Black Jack Vol. 15 (of 17): Yeah, when this Vertical translation project started up in 2008 I thought it was crazy-ambitious, just way too much, but - they're really gonna do it, huh? Another 304 pages of Osamu Tezuka medical adventure shorts - Book of Human Insects is the publisher's next Tezuka release, a standalone gekiga-styled '70s piece; $16.95.

Gantz Vol. 18: On the other hand, there's always this Hiroya Oku action eruption, which I haven't seen around since May. Preview; $12.99.

The Secret History #16: Because Igor Kordey is always worth a peek, and this Archaia-translated historical fantasy series has got him. Written (as always) by Jean-Pierre Pécau; $5.95

Borderline Vol. 4 (of 4): Dynamite has been putting out this mid-'90s (pre-U.S. publishing) sci-fi/crime pulp project from 100 Bullets artist Eduardo Risso since 2006, so it's worth noting its English-translated completion with this 144-page volume. Written by Carlos Trillo, introduction by Brian Azzarello; $19.99.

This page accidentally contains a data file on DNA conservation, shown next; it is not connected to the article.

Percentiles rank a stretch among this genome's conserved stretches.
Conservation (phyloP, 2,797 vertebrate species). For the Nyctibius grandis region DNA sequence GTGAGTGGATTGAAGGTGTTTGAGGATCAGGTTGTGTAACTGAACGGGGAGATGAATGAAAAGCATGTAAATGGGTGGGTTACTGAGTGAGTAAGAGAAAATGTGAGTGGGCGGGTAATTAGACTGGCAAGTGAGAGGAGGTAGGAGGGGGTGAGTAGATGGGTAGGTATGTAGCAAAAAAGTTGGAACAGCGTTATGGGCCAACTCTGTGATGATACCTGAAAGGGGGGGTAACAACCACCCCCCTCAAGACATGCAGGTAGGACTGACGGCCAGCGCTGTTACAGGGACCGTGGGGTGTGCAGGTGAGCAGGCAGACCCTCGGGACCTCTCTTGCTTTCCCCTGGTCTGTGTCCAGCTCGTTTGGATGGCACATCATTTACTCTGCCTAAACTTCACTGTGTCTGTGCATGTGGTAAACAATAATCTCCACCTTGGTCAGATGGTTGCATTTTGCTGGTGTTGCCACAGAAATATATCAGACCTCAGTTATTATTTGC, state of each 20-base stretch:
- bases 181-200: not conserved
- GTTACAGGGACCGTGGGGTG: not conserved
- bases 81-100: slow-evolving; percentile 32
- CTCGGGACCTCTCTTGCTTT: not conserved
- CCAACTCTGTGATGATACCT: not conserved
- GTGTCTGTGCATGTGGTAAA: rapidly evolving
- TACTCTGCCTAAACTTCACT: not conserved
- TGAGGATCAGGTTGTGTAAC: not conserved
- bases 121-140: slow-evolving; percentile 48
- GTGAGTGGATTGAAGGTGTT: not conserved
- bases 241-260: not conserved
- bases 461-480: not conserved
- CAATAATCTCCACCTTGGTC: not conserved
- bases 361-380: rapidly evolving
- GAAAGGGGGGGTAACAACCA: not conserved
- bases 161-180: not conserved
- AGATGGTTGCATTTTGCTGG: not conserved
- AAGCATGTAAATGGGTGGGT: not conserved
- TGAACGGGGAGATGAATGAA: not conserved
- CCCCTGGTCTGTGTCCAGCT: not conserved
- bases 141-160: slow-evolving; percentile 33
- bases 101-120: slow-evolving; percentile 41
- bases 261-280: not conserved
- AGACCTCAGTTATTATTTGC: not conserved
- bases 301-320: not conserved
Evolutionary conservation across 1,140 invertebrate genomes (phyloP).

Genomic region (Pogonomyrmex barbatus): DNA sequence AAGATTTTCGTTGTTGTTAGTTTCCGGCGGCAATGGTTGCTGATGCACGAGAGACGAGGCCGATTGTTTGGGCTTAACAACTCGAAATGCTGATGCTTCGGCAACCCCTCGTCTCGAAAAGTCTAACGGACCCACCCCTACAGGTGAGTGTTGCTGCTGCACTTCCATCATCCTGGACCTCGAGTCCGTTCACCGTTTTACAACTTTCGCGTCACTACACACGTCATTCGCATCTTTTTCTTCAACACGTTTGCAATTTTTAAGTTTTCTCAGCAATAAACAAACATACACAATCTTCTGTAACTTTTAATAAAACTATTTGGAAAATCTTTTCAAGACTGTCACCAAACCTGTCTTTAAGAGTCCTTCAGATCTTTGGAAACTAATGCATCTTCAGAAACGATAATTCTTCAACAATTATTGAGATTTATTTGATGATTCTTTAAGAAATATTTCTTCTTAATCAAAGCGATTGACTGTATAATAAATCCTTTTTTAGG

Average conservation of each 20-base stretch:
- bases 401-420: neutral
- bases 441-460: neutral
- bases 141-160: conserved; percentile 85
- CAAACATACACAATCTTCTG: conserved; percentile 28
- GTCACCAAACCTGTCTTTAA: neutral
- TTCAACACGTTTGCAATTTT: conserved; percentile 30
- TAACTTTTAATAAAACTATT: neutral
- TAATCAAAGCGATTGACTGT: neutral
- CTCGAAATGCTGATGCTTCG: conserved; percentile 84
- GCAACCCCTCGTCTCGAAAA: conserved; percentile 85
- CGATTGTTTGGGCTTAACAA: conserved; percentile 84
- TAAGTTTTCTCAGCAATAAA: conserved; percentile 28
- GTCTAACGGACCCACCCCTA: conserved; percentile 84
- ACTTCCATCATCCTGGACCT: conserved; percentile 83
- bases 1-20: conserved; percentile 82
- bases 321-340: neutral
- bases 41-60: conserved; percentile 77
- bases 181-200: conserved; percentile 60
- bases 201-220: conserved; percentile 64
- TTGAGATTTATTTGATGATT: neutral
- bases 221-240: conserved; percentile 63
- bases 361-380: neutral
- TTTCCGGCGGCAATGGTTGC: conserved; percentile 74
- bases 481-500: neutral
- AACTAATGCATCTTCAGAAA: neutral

Vertigo Resurrected: Jonny Double: But if it's Azzarello-as-writer you like with your Risso, Vertigo's got one of its inexpensive 96-page comic book-format collections readied for a 1998 pre-100 Bullets crime comic work by the pair, actually their first collaboration; $7.99.


CONFLICT OF INTEREST RESERVOIR: Well, it's not on Diamond's list again this week, but it apparently showed up in a whole lot of stores last week, so keep an eye out for The Comics Journal #301, a 640-page revival of the popular superhero comics price guide. Also not on the list but very possibly prone to showing up is another Peanuts volume (1981-82) and Esperanza, a fat Love and Rockets collections (the smaller, thicker format) bringing the Jaime material right up to the start of vol. 3. EYES PEELED.